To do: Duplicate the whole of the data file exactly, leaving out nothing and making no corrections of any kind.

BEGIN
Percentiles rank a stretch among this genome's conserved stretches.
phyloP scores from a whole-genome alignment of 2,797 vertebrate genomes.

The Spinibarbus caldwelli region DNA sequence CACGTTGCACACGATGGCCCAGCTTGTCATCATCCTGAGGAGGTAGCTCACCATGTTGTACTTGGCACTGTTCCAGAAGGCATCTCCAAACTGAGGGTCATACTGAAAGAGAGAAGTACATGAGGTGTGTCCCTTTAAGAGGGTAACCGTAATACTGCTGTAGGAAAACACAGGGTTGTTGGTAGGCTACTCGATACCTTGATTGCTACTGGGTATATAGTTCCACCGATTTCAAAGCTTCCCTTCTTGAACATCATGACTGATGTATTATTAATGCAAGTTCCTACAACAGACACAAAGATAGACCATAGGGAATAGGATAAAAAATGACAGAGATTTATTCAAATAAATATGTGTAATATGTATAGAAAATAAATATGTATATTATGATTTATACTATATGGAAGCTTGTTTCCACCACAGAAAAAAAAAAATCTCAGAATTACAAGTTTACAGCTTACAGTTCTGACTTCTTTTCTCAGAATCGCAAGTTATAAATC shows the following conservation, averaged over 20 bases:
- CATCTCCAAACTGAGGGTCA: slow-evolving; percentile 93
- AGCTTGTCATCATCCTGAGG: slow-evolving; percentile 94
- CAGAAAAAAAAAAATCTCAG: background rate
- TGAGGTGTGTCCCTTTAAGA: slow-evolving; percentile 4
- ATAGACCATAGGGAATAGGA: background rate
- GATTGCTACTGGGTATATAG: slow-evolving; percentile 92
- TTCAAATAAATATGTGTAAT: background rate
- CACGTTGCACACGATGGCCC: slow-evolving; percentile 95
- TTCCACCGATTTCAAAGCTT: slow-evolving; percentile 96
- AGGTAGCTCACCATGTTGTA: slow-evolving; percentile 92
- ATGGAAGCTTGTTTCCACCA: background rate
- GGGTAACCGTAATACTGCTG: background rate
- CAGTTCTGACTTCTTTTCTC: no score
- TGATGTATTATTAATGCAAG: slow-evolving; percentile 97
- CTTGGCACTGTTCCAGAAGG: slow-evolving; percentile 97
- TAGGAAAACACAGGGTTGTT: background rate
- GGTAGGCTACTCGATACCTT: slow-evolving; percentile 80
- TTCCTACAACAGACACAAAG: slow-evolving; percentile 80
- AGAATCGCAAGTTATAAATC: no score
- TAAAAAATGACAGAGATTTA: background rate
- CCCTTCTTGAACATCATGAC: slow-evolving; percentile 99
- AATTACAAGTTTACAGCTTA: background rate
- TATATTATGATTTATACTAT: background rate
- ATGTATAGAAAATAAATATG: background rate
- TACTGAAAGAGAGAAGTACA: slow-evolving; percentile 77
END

Percentiles rank a stretch among this genome's conserved stretches.
phyloP scores from a whole-genome alignment of 2,797 vertebrate genomes.

The Spinibarbus caldwelli region DNA sequence CACGTTGCACACGATGGCCCAGCTTGTCATCATCCTGAGGAGGTAGCTCACCATGTTGTACTTGGCACTGTTCCAGAAGGCATCTCCAAACTGAGGGTCATACTGAAAGAGAGAAGTACATGAGGTGTGTCCCTTTAAGAGGGTAACCGTAATACTGCTGTAGGAAAACACAGGGTTGTTGGTAGGCTACTCGATACCTTGATTGCTACTGGGTATATAGTTCCACCGATTTCAAAGCTTCCCTTCTTGAACATCATGACTGATGTATTATTAATGCAAGTTCCTACAACAGACACAAAGATAGACCATAGGGAATAGGATAAAAAATGACAGAGATTTATTCAAATAAATATGTGTAATATGTATAGAAAATAAATATGTATATTATGATTTATACTATATGGAAGCTTGTTTCCACCACAGAAAAAAAAAAATCTCAGAATTACAAGTTTACAGCTTACAGTTCTGACTTCTTTTCTCAGAATCGCAAGTTATAAATC shows the following conservation, averaged over 20 bases:
- CATCTCCAAACTGAGGGTCA: slow-evolving; percentile 93
- AGCTTGTCATCATCCTGAGG: slow-evolving; percentile 94
- CAGAAAAAAAAAAATCTCAG: background rate
- TGAGGTGTGTCCCTTTAAGA: slow-evolving; percentile 4
- ATAGACCATAGGGAATAGGA: background rate
- GATTGCTACTGGGTATATAG: slow-evolving; percentile 92
- TTCAAATAAATATGTGTAAT: background rate
- CACGTTGCACACGATGGCCC: slow-evolving; percentile 95
- TTCCACCGATTTCAAAGCTT: slow-evolving; percentile 96
- AGGTAGCTCACCATGTTGTA: slow-evolving; percentile 92
- ATGGAAGCTTGTTTCCACCA: background rate
- GGGTAACCGTAATACTGCTG: background rate
- CAGTTCTGACTTCTTTTCTC: no score
- TGATGTATTATTAATGCAAG: slow-evolving; percentile 97
- CTTGGCACTGTTCCAGAAGG: slow-evolving; percentile 97
- TAGGAAAACACAGGGTTGTT: background rate
- GGTAGGCTACTCGATACCTT: slow-evolving; percentile 80
- TTCCTACAACAGACACAAAG: slow-evolving; percentile 80
- AGAATCGCAAGTTATAAATC: no score
- TAAAAAATGACAGAGATTTA: background rate
- CCCTTCTTGAACATCATGAC: slow-evolving; percentile 99
- AATTACAAGTTTACAGCTTA: background rate
- TATATTATGATTTATACTAT: background rate
- ATGTATAGAAAATAAATATG: background rate
- TACTGAAAGAGAGAAGTACA: slow-evolving; percentile 77